StoneLock raising funds as customer biometric security system implementation courts controversy
StoneLock has raised $2.8 million of a planned $5 million funding round, according to documentation filed with the Securities and Exchange Commission, just as the deployment of its biometric facial recognition technology by one of the company’s customers is facing pushback.
StoneLock was chosen by a New York landlord to provide facial recognition technology for a proposed security system which has become a source of controversy with building tenants, Government Technology reports.
The application by Nelson Management Group to deploy an access control system based on facial recognition technology is the first of its kind for a building with regulated rent, according to HCR. The group applied in July to install the StoneLock system, which would encrypt facial biometric templates and store them on a StoneLock Gateway server under Nelson Management Group’s control.
Atlantic Plaza Towers Tenant Association is seeking an extension to the review period from state agency Homes and Community Renewal (HCR), which oversees rent-controlled housing in New York.
Resident are given 20 days to respond to notices from HCR, but notice of the applications reached some residents late, and others not at all, they say. A local counselor then wrote to HCR to request tenants’ concerns be thoroughly considered.
“Nelson Management Group prioritizes identifying and implementing cutting edge technology at all our properties to create a safer environment for tenants. The sole goal of implementing this technology is to advance that priority,” Government Technology reports Nelson Management Group spokesman Chris Santarelli said in a statement. “We appreciate engagement from tenants on this matter and look forward to feedback from (HCR).”
A building resident said that tenants are “predominantly” African-Americans and women, which could potentially set up allegations of discrimination. Many facial recognition algorithms have been shown to perform less accurately on people with darker skin, and women in particular. If a resident is locked out of the building by a false non-match, the reputation of both the landlord and the technology itself could be significantly damaged.
There were already tensions between residents and Nelson Management Group, after tenants were required to have photographs taken to receive keys to new mailboxes, and have received notices making clear video footage of their entrances to the building have been reviewed, according to Government Technology. The tensions have escalated as tenants say security called police to prevent them from distributing flyers to other tenants in the building lobby. The tenant association President Patricia Winston says the group unanimously voted against the proposal.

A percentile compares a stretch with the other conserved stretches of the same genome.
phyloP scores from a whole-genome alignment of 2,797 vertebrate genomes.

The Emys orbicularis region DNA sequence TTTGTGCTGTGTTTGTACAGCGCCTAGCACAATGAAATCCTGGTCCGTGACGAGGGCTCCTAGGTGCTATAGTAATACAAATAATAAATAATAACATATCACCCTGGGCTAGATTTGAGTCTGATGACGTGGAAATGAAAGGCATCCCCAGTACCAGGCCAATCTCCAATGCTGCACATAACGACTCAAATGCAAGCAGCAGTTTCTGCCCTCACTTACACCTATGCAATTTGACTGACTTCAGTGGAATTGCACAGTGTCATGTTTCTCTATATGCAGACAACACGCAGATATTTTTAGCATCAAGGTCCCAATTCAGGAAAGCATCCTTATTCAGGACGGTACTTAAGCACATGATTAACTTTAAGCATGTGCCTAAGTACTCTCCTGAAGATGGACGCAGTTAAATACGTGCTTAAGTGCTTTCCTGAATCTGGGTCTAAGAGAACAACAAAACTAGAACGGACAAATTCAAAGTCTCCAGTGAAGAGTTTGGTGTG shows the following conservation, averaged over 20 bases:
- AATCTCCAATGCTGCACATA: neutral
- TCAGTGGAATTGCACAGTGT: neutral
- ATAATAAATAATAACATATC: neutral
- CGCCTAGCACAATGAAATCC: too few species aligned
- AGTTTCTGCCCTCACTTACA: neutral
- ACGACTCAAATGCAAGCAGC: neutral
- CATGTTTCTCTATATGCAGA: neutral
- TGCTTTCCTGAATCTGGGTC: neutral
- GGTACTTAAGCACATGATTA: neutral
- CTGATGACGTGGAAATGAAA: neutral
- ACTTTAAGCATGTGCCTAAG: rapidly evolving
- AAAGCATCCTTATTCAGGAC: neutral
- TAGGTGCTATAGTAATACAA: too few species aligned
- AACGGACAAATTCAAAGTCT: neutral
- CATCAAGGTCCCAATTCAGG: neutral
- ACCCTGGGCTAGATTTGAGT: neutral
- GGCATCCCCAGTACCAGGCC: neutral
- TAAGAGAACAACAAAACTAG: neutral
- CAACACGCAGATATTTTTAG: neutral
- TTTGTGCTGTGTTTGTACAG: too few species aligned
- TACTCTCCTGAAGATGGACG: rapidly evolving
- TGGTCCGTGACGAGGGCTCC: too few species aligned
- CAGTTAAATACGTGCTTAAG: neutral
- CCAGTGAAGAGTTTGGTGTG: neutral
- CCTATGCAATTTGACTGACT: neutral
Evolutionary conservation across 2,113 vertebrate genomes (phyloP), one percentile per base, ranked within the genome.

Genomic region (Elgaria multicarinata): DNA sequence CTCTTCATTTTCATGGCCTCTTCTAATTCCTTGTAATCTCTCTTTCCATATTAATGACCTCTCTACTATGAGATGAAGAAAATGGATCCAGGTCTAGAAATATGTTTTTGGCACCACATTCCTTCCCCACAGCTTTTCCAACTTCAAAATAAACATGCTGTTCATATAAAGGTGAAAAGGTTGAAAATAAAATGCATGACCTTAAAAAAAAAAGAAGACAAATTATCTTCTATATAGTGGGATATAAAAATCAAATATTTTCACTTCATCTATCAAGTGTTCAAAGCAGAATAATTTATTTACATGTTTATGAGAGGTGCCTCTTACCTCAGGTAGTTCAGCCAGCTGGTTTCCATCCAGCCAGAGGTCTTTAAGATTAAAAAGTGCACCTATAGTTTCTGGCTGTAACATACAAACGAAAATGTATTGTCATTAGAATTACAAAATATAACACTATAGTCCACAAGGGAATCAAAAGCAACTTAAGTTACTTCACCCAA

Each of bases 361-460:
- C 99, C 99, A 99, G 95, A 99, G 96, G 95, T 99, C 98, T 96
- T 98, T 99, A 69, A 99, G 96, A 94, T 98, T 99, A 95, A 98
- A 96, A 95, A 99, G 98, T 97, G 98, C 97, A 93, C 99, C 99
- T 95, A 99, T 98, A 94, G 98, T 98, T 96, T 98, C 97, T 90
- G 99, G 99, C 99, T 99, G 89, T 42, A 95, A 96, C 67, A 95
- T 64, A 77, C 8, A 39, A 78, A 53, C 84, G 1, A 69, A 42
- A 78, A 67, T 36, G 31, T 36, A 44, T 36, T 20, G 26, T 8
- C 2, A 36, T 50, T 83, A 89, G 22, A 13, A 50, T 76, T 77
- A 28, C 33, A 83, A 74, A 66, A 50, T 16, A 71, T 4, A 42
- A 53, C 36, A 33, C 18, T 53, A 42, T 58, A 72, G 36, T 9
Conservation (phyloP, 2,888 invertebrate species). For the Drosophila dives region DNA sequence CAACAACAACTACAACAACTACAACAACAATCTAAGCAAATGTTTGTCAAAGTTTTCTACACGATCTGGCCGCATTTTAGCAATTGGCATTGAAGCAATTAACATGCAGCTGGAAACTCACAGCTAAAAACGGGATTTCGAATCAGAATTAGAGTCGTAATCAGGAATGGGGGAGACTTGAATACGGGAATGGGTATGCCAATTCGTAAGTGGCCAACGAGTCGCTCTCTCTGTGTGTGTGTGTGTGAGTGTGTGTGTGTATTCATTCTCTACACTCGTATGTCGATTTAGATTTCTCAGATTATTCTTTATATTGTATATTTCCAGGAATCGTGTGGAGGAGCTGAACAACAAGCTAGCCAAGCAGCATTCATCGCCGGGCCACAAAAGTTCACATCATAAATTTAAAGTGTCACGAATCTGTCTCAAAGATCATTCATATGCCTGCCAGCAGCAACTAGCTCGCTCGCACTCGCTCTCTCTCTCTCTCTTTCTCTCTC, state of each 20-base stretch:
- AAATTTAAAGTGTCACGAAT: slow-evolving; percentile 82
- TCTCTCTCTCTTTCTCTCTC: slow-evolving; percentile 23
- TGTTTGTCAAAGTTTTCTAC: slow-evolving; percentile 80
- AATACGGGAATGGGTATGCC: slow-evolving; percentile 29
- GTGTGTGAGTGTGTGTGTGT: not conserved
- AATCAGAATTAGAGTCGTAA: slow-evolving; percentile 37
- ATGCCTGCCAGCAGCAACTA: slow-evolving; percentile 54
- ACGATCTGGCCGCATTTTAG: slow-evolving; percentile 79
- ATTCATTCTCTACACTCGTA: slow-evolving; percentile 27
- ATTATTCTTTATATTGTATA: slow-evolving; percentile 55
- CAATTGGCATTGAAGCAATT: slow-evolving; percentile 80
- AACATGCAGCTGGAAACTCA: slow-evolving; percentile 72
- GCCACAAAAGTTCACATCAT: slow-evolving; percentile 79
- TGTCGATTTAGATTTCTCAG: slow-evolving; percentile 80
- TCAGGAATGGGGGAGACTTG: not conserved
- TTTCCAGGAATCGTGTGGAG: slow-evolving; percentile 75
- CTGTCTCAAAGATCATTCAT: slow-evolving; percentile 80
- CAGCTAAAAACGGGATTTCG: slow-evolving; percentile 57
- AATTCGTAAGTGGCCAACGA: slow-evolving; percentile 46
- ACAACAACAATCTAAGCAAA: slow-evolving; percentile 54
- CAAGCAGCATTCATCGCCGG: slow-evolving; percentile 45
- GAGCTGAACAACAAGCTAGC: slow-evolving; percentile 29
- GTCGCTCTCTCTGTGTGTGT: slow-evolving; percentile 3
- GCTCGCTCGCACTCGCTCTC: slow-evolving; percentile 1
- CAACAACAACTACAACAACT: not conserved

The landlord sent a representative to meet with tenants in February, and assured them that their data would never be shared with a third party without a court order, but some tenants felt their concerns were not adequately addressed.
Rental rates on the rent-controlled units can only be increased in certain circumstances, including when they are vacated, which could provide an incentive to increase turnover. Nelson Management Group points out that turnover at the building has actually decreased to roughly half the rate it was from 2008 to 2015.
“These rent-stabilized tenants should not be forced to choose between giving their landlord control of their biometric data and keeping their homes, especially in a gentrifying neighborhood where affordable housing is hard to come by,” Mona Patel, an attorney with Legal Services NYC’s Tenant Rights Coalition, said in a statement. “Tenants are rightfully concerned …”
The failures of customers implementing biometric systems, particularly for employee time and attendance tracking, to meet the data protection requirements of state law has led to numerous lawsuits in Illinois, and a wave of negative publicity associating biometric technology with lax privacy and procedural considerations.
HCR has yet to issue a decision, and when it does, either the tenants or the landlord could appeal it.